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Radiation Oncology Journal > Volume 31(4); 2013 > Article
Lee, Chang, Ko, Yoo, and Shin: Esophageal tolerance to high-dose stereotactic radiosurgery

Abstract

Purpose

Esophageal tolerance is needed to guide the safe administration of stereotactic radiosurgery (SRS). We evaluated comprehensive dose-volume parameters of acute esophageal toxicity in patients with spinal metastasis treated with SRS.

Materials and Methods

From May 2008 to May 2011, 30 cases in 27 patients with spinal metastasis received single fraction SRS to targets neighboring esophagus. Endpoints evaluated include length (mm), volume (mL), maximal dose (Gy), and series of dose-volume thresholds from the dose-volume histogram (volume of the organ treated beyond a threshold dose).

Results

The median time from the start of irradiation to development of esophageal toxicity was 2 weeks (range, 1 to 12 weeks). Six events of grade 1 esophageal toxicity occurred. No grade 2 or higher events were observed. V15 of external surface of esophagus was found to predict acute esophageal toxicity revealed by multivariate analysis (odds radio = 1.272, p = 0.047).

Conclusion

In patients with spinal metastasis who received SRS for palliation of symptoms, the threshold dose-volume parameter associated with acute esophageal toxicity was found to be V15 of external surface of esophagus. Restrict V15 to external surface of esophagus as low as possible might be safe and feasible in radiosurgery.

Introduction

Acute esophageal toxicity is a common side effect of patients undergoing spinal stereotactic radiosurgery (SRS). However, relative paucity of the information regarding clinical and dosimetric predictors of esophageal toxicity in SRS is known and whether predictions using conventional fractionation could be applied to SRS is uncertain. Although numerous reports have been published on serious esophageal toxicity from conventional fractionation, comprehensive dose-volume-based analyses from a single-fraction radiosurgery was not extensively studied.
We herein assess correlations between acute esophageal toxicity in patients treated with SRS and either absolute irradiated length (mm), volume (mL), maximal dose (Gy), and series of dose-volume thresholds from the dose volume histogram (DVH; volume of the organ treated beyond a threshold dose) in one institution.

Materials and Methods

Thirty cases of 27 patients with C3-T10 spinal metastases received spinal radiosurgery between May 2008 and May 2011. Table 1 provides a summary of patient characteristics. Treatment was designed to provide a single fraction of 16 to 22 Gy (median, 19 Gy) prescribed to the 90% isodose line encompassing the planning target volume (PTV) planned by intensity-modulated radiotherapy except one case. In the present study, patients were treated with a Novalis radiosurgery system (Brainlab AG, Heimstetten, Germany).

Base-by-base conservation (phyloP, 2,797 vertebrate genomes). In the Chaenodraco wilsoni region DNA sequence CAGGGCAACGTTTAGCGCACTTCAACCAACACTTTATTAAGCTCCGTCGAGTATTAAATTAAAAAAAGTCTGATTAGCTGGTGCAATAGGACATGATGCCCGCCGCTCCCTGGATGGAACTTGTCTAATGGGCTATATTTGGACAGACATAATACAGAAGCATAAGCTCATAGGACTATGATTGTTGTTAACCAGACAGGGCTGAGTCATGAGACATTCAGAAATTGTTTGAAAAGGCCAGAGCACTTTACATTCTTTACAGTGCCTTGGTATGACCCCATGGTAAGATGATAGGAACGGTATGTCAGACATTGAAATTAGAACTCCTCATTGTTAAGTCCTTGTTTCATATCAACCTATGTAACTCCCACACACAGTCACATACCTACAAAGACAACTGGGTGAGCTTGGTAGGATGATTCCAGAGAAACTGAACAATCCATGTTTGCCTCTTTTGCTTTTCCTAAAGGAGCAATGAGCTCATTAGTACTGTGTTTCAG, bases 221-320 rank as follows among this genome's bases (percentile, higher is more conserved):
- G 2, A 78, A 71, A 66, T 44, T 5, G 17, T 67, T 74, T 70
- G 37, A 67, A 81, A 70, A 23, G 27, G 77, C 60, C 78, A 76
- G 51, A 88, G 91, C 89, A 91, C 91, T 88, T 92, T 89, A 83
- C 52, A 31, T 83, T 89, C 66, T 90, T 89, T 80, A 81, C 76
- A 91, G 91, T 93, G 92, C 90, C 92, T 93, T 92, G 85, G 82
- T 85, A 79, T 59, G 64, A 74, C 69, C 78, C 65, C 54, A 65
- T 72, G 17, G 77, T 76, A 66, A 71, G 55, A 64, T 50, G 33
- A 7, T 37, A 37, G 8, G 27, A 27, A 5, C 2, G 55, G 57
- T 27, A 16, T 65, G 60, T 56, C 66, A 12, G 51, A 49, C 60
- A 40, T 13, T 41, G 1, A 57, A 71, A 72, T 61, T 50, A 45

Acute esophageal toxicity occurs in second to third weeks after initiation of radiation therapy (RT), manifested as dysphagia and substernal discomfort. RT limits the proliferative ability of the epithelium, which progress to denudation causing thinning of the mucosa [1]. Because the paper dealt with acute esophagitis, we considered esophagus mucosa in target delineation in addition to esophagus. Esophagus was contoured based on outer esophageal wall which is external surface, wheareas esophagus mucosa contour was based on inner esophageal epithelial layer, depicted in Fig. 1. They were retrospectively contoured by single author on the same treatment planning axial computed tomography (CT) images with 2 mm-thick slices from cricoid cartilage superiorly to gastro-esophageal junction inferiorly using a mediastinal window setting.
Esophageal toxicity was assessed by review of treatment charts, graded by the Radiation Therapy Oncology Group (RTOG) criteria (Table 2). Dose-volume constraints of lung and spinal cord were listed in Table 3. Spinal magnetic resonance imaging (MRI) was conducted at baseline. Follow-up MRI was not performed routinely in all patients but was performed in those patients with clinical evidence of progression. The median follow-up for the 27 patients were 5 months (range, 0 to 26 months).